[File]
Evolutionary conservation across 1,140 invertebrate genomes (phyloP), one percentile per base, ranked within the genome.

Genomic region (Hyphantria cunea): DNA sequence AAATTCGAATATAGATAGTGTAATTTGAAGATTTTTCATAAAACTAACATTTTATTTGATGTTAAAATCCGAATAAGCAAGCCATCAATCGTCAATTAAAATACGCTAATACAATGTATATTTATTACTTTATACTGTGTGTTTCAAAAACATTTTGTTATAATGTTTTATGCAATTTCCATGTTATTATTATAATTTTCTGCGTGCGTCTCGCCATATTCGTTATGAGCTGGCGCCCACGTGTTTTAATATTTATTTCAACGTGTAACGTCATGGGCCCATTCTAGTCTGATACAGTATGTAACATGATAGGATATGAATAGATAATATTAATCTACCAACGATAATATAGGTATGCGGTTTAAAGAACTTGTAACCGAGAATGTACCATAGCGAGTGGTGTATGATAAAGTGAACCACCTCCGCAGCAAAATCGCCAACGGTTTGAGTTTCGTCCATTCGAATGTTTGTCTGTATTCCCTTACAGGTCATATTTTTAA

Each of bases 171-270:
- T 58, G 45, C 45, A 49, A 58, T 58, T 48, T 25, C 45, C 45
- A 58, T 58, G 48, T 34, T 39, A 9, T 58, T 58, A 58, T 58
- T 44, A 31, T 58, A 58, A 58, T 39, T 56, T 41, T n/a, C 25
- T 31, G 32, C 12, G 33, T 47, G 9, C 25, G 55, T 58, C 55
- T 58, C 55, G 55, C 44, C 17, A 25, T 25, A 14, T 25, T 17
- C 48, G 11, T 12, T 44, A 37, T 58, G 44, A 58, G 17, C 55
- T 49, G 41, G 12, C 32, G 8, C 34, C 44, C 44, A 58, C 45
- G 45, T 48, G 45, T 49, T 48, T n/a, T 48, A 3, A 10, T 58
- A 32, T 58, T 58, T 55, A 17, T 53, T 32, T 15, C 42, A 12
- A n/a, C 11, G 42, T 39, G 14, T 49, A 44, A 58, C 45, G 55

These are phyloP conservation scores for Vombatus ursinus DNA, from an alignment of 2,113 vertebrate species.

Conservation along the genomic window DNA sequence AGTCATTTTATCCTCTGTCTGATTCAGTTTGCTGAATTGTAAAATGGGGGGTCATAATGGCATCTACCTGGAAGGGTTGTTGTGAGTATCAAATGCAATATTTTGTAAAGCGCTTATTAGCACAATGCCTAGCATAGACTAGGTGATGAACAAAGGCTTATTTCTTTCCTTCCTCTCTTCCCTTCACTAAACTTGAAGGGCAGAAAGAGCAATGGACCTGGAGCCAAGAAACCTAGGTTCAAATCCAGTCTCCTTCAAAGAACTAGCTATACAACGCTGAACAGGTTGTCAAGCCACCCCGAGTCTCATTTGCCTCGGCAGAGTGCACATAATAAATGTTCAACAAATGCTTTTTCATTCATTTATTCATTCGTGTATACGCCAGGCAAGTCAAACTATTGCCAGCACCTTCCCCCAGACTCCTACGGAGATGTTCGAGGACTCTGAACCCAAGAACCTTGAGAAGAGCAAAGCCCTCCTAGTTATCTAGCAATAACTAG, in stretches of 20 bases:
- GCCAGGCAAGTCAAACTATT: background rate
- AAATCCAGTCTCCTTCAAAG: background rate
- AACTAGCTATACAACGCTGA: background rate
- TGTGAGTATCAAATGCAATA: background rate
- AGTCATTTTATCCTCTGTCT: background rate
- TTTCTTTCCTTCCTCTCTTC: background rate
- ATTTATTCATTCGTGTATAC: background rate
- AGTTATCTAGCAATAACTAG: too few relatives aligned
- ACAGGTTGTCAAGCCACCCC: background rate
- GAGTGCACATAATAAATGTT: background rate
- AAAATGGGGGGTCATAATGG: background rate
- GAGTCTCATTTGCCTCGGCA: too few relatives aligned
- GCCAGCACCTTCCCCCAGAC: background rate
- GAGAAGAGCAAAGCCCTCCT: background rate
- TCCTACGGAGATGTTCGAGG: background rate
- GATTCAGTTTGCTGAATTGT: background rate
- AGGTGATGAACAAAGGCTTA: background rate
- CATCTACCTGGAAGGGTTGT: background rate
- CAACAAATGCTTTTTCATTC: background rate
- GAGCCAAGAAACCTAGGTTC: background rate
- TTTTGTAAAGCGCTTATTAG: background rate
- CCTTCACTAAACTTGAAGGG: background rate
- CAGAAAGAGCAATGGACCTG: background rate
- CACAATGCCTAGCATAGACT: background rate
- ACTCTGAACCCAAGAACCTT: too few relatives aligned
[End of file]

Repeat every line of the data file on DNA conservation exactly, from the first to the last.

Evolutionary conservation across 1,140 invertebrate genomes (phyloP), one percentile per base, ranked within the genome.

Genomic region (Hyphantria cunea): DNA sequence AAATTCGAATATAGATAGTGTAATTTGAAGATTTTTCATAAAACTAACATTTTATTTGATGTTAAAATCCGAATAAGCAAGCCATCAATCGTCAATTAAAATACGCTAATACAATGTATATTTATTACTTTATACTGTGTGTTTCAAAAACATTTTGTTATAATGTTTTATGCAATTTCCATGTTATTATTATAATTTTCTGCGTGCGTCTCGCCATATTCGTTATGAGCTGGCGCCCACGTGTTTTAATATTTATTTCAACGTGTAACGTCATGGGCCCATTCTAGTCTGATACAGTATGTAACATGATAGGATATGAATAGATAATATTAATCTACCAACGATAATATAGGTATGCGGTTTAAAGAACTTGTAACCGAGAATGTACCATAGCGAGTGGTGTATGATAAAGTGAACCACCTCCGCAGCAAAATCGCCAACGGTTTGAGTTTCGTCCATTCGAATGTTTGTCTGTATTCCCTTACAGGTCATATTTTTAA

Each of bases 171-270:
- T 58, G 45, C 45, A 49, A 58, T 58, T 48, T 25, C 45, C 45
- A 58, T 58, G 48, T 34, T 39, A 9, T 58, T 58, A 58, T 58
- T 44, A 31, T 58, A 58, A 58, T 39, T 56, T 41, T n/a, C 25
- T 31, G 32, C 12, G 33, T 47, G 9, C 25, G 55, T 58, C 55
- T 58, C 55, G 55, C 44, C 17, A 25, T 25, A 14, T 25, T 17
- C 48, G 11, T 12, T 44, A 37, T 58, G 44, A 58, G 17, C 55
- T 49, G 41, G 12, C 32, G 8, C 34, C 44, C 44, A 58, C 45
- G 45, T 48, G 45, T 49, T 48, T n/a, T 48, A 3, A 10, T 58
- A 32, T 58, T 58, T 55, A 17, T 53, T 32, T 15, C 42, A 12
- A n/a, C 11, G 42, T 39, G 14, T 49, A 44, A 58, C 45, G 55

These are phyloP conservation scores for Vombatus ursinus DNA, from an alignment of 2,113 vertebrate species.

Conservation along the genomic window DNA sequence AGTCATTTTATCCTCTGTCTGATTCAGTTTGCTGAATTGTAAAATGGGGGGTCATAATGGCATCTACCTGGAAGGGTTGTTGTGAGTATCAAATGCAATATTTTGTAAAGCGCTTATTAGCACAATGCCTAGCATAGACTAGGTGATGAACAAAGGCTTATTTCTTTCCTTCCTCTCTTCCCTTCACTAAACTTGAAGGGCAGAAAGAGCAATGGACCTGGAGCCAAGAAACCTAGGTTCAAATCCAGTCTCCTTCAAAGAACTAGCTATACAACGCTGAACAGGTTGTCAAGCCACCCCGAGTCTCATTTGCCTCGGCAGAGTGCACATAATAAATGTTCAACAAATGCTTTTTCATTCATTTATTCATTCGTGTATACGCCAGGCAAGTCAAACTATTGCCAGCACCTTCCCCCAGACTCCTACGGAGATGTTCGAGGACTCTGAACCCAAGAACCTTGAGAAGAGCAAAGCCCTCCTAGTTATCTAGCAATAACTAG, in stretches of 20 bases:
- GCCAGGCAAGTCAAACTATT: background rate
- AAATCCAGTCTCCTTCAAAG: background rate
- AACTAGCTATACAACGCTGA: background rate
- TGTGAGTATCAAATGCAATA: background rate
- AGTCATTTTATCCTCTGTCT: background rate
- TTTCTTTCCTTCCTCTCTTC: background rate
- ATTTATTCATTCGTGTATAC: background rate
- AGTTATCTAGCAATAACTAG: too few relatives aligned
- ACAGGTTGTCAAGCCACCCC: background rate
- GAGTGCACATAATAAATGTT: background rate
- AAAATGGGGGGTCATAATGG: background rate
- GAGTCTCATTTGCCTCGGCA: too few relatives aligned
- GCCAGCACCTTCCCCCAGAC: background rate
- GAGAAGAGCAAAGCCCTCCT: background rate
- TCCTACGGAGATGTTCGAGG: background rate
- GATTCAGTTTGCTGAATTGT: background rate
- AGGTGATGAACAAAGGCTTA: background rate
- CATCTACCTGGAAGGGTTGT: background rate
- CAACAAATGCTTTTTCATTC: background rate
- GAGCCAAGAAACCTAGGTTC: background rate
- TTTTGTAAAGCGCTTATTAG: background rate
- CCTTCACTAAACTTGAAGGG: background rate
- CAGAAAGAGCAATGGACCTG: background rate
- CACAATGCCTAGCATAGACT: background rate
- ACTCTGAACCCAAGAACCTT: too few relatives aligned